The Role of CMR & NEL in the North Sea Flow Workshop
CMR Instrumentation, a business unit of Christian Michelsen Research AS (CMR), is significantly involved as a sponsor and presenter at the North Sea Flow Workshop. CMR has been working on research and development projects in the area of advanced solutions for liquid and gas measurement within the oil and gas industry, including multiphase flow measurement, for more than 30 years. This work has enabled industrial product development and established new business ventures within the oil and gas industry.
CMR Instrumentation collaborates with clients and partners on projects ranging from idea generation and research to industrial measurement solutions and products. The organization has had a multiphase flow facility since the early 1990s. Its new multiphase test flow loop became operational in January 2009.
TÜV SÜD NEL Ltd is also a primary player in the North Sea Flow Workshop. Established in 1947 under the auspices of the UK Department for Trade and Industry (DTI), the organization quickly gained a reputation as a worldwide center of excellence for engineering and mechanical research. In 1995, the firm became part of the TÜV SÜD Group. This alignment gave NEL the backing of a strong and globally diverse parent while expanding its available client base.
|While technical presentations have moved to the forefront of most flow measurement-related events, there is still generally a product exhibition element where suppliers can interface with end-users to discuss their latest product offerings.|
NEL has been involved in flow system testing for over half a century and still maintains and develops the UK’s National Flow Measurement Standards. Beyond these government standards activities, NEL today is considered a worldwide provider of technical consultancy, research, testing, and program management services. NEL owns and manages some of the most modern and sophisticated test, analysis, and experimental facilities in the world.
CMR and NEL’s involvement as supporters and participants in the North Sea Flow Workshop is directly related to the oil and gas business in the North Sea. Both are “think tanks” that actively conduct research projects with suppliers and attempt to find technical solutions to important industry problems. For example, much of the research surrounding multiphase meters conducted by CMR was in response to the declining output of the North Sea oil fields and the need to find a way to both measure what is coming out of the pipe and determine the composition of the field below.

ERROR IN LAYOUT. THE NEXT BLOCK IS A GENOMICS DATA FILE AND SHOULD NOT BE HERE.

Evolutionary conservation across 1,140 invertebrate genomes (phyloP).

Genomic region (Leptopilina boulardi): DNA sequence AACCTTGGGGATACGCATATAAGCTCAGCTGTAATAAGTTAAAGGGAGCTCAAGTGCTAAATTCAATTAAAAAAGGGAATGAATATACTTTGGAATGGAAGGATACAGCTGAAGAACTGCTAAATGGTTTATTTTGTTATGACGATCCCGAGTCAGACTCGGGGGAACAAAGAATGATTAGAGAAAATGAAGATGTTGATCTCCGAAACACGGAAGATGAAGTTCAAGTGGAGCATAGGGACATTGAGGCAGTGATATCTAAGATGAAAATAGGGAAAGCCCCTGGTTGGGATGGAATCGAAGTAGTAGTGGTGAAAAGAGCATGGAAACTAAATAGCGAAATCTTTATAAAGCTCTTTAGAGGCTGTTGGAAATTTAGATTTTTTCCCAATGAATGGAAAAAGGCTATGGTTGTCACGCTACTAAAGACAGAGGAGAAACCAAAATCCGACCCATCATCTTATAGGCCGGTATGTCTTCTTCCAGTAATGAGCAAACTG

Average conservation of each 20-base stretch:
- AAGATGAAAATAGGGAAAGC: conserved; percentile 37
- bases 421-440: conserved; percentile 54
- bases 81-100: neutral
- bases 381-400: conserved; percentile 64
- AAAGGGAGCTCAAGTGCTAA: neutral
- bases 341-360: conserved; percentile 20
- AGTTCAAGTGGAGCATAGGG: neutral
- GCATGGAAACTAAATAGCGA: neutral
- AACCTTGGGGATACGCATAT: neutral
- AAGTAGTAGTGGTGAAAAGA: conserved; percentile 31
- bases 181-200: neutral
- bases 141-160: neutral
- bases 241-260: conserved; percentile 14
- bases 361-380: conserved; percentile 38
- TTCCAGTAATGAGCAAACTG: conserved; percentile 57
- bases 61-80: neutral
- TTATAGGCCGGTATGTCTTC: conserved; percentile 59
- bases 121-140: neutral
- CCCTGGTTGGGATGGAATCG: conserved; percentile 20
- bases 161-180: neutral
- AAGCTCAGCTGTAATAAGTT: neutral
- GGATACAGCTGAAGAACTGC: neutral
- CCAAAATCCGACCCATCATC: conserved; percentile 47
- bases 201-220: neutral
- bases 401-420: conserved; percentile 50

Norway has become a center of product and development for multiphase and ultrasonic flowmeters because of the presence of CMR in Norway and NEL in Scotland. The Christian Michelsen Institute did the research from 1982 to 1985 to create a novel flare gas meter and, in 1985, founded a company around this meter called Fluenta. Today a number of multiphase companies call Norway home, including Emerson Roxar (Stavanger), MultiPhase Meter (MPM, Stavanger), Framo Engineering (Bergen), and Abbon (Rud). Christian Michelsen Research itself is located in Bergen.
CEESI’s Twin Workshops
|Norway is home to a number of multiphase-related flowmeter companies. Multiphase is particularly relevant for North Sea oil & gas exploration efforts where outputs are declining and there is a need to not only measure what is coming out of the pipe, but also the composition of the subsea field.|
It should not be too surprising that the North Sea Flow Workshop is devoted to multiphase, ultrasonic and Coriolis flowmeters. The ultrasonic and Coriolis flowmeter markets are the two fastest growing flowmeter markets, and many of the major flowmeter suppliers are investing millions of dollars into research & development of these meters. Multiphase meters are an emerging technology, but they are vitally important to the oil & gas industry. With the search for energy supplies going full tilt worldwide, multiphase flowmeters promise to play a critical role in oil & gas exploration and production.
The Ultrasonic Meter Workshop
In 1999, Colorado Engineering Experiment Station Inc. (CEESI) recognized the growing importance of ultrasonic flowmeters and launched the CEESI Ultrasonic Meter (USM) Workshop.